It’s pretty pleasing to see more and more people getting on board with buying and eating more fresh/organic/local products. I suppose with the logistics and economics making the items more available, a greater number of people will have access to such things. Lexington has already welcomed national chains Whole Foods and Trader Joe’s to it’s fold, and a few weeks ago they were joined by Colorado-based chain Lucky’s, and I was curious to see how it compared.IMG_20160209_101559

Being that my free time is a little limited these days, I wasn’t able to experience the grand opening of Lucky’s, and in fact didn’t make it over there until about a week after they had opened. It was about what I expected from a newly-opened business; a pristine, well-organized establishment, brightly-colored displays of produce and fully-stocked shelves. And that’s not a detraction; I love a nice clean shopping environment as much as the next person. And they have a more-than-decent selection of product without it feeling cluttered or overcrowded, even with a steady stream of customers flowing in and out. I appreciate that some stores try to display as much product as possible, but when I’m bumping into items with my cart while trying to dodge a mom and her three kids, it’s time to reconsider your marketing strategy (I’m looking at you, WalMart.)



One of the things I was most impressed with was their actual selection. First, don’t come in to Lucky’s looking for the major name brands, it’s not going to happen. Want some macaroni and cheese? No Kraft here; it’s pretty much all Annie’s and Pirate’s Booty organic – again, not a detraction. I love both of those brands. And I may have missed it, but I didn’t notice a section for cleaning or paper products (i.e., laundry detergent or Kleenex.) So they won’t have everything you’re looking for, but if you’re interested in finding a great variety of high-quality all-natural organic foods, this is your spot. There is also a juice bar, where you can buy already-packaged fresh squeezed juices, or they will do it right there on the spot. And there is a very nice bulk foods section, an in-store café (that serves alcohol), and an adjacent liquor store which I admittedly have not yet visited. Lucky’s even has a respectable representation of local products. But I have to give a particular tip-of-the-hat to the meat and cheese departments; terrific selections and reasonable prices.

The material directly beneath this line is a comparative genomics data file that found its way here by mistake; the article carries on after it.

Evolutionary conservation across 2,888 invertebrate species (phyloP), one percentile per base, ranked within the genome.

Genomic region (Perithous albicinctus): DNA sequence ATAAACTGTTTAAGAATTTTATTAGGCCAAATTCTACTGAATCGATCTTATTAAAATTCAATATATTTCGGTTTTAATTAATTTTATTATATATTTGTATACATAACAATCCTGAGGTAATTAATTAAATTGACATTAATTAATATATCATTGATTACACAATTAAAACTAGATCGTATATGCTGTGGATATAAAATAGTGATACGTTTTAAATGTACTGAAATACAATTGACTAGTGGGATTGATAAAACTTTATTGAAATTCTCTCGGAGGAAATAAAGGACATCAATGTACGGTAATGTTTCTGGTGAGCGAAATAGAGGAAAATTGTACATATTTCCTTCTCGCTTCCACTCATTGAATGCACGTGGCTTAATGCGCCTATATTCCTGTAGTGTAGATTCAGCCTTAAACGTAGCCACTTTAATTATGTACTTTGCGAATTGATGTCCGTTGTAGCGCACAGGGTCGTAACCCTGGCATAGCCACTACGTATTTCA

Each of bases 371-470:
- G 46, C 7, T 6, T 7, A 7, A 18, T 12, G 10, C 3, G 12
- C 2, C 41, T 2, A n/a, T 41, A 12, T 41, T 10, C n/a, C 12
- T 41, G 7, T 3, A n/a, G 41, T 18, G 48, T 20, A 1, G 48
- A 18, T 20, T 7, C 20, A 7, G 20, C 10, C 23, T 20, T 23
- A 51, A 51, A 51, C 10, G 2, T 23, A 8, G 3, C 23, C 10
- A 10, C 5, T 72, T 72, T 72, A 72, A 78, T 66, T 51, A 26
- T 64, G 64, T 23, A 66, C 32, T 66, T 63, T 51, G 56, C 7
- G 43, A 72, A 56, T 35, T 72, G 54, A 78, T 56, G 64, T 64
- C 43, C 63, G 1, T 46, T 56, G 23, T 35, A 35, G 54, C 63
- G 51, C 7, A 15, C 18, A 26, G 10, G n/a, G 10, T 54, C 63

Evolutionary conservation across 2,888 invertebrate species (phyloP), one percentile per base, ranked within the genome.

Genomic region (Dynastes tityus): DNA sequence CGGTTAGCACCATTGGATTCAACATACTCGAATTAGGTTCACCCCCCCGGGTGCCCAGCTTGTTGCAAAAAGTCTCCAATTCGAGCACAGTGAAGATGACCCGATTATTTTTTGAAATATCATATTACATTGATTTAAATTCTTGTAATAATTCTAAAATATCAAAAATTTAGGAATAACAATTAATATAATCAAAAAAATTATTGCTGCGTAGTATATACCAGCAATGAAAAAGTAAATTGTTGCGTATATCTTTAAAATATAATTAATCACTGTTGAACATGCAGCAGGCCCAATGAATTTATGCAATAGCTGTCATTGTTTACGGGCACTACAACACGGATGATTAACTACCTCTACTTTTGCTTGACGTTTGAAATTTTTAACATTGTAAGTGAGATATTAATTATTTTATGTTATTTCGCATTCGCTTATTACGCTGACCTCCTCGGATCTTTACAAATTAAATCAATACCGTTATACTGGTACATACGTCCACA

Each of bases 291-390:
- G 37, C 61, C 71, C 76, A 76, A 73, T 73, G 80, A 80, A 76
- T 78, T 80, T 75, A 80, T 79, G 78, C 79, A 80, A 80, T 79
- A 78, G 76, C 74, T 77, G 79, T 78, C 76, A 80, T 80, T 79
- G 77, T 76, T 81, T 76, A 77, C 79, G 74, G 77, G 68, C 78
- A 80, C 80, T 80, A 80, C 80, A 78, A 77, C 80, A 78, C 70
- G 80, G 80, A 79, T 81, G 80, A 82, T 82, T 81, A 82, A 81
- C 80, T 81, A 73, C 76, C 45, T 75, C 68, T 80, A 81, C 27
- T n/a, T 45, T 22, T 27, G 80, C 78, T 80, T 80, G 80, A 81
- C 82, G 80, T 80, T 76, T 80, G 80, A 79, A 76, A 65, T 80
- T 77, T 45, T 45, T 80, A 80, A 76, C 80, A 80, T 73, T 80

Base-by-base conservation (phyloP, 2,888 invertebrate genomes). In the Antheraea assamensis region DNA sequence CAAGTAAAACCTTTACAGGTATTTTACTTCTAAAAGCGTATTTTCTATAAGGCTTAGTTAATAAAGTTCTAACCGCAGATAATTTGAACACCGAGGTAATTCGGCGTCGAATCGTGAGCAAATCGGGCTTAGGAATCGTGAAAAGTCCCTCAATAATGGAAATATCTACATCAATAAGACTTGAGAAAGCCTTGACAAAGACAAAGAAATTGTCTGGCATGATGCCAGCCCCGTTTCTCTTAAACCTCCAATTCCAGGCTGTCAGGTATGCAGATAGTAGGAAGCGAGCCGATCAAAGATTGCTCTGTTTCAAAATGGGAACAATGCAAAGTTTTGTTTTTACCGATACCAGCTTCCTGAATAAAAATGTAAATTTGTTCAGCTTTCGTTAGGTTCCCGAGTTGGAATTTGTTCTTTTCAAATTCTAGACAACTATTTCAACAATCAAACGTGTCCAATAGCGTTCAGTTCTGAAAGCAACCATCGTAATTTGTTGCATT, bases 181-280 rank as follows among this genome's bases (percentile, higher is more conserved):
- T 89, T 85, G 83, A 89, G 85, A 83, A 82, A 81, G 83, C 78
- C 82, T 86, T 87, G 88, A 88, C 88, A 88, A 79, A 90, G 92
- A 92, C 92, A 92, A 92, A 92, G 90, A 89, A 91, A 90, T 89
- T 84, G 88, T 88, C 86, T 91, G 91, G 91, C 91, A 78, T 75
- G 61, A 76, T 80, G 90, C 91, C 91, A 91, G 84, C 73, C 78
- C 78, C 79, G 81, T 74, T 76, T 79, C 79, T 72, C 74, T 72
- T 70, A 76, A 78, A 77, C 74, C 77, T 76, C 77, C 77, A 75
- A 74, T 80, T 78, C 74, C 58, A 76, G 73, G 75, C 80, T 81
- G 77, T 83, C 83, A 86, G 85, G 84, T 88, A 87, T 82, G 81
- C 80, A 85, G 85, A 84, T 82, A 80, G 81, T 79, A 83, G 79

So for those of you who haven’t heard of Lucky’s before (like me), here are the Cliff’s  Notes: the market was begun in 2003 by a husband-and-wife chef team in Colorado who were tired of having to run to various markets to find exactly what they wanted. The result was Lucky’s, and their primary focus is to make organic and natural foods available to everyone. Indeed, their tagline is “Organic for the 99%”. And the major “water cooler” chatter I heard before they opened was that they would be competing with the aforementioned Trader Joe’s and Whole Foods. So how does it compare? On a scale of Trader Joe’s to Whole Foods, I’d put it smack in between. Kind of a “best of both worlds” situation. I also give major kudos to them for their 10% policy; basically, 10% of their profits go back into helping the community. That’s commendable by almost any standard. You can find out more about it (and the store in general) on their site here.Chsdpt1

I’ve been to Lucky’s twice, and will definitely be a regular customer. While there are pros and cons, the former far outweigh the latter, at least for me personally. If you live in the Lexington/Bluegrass area – or in any of the ten other states where Lucky’s is located – go check them out. You can shop for items you already love, and find something new and interesting to try for the first time.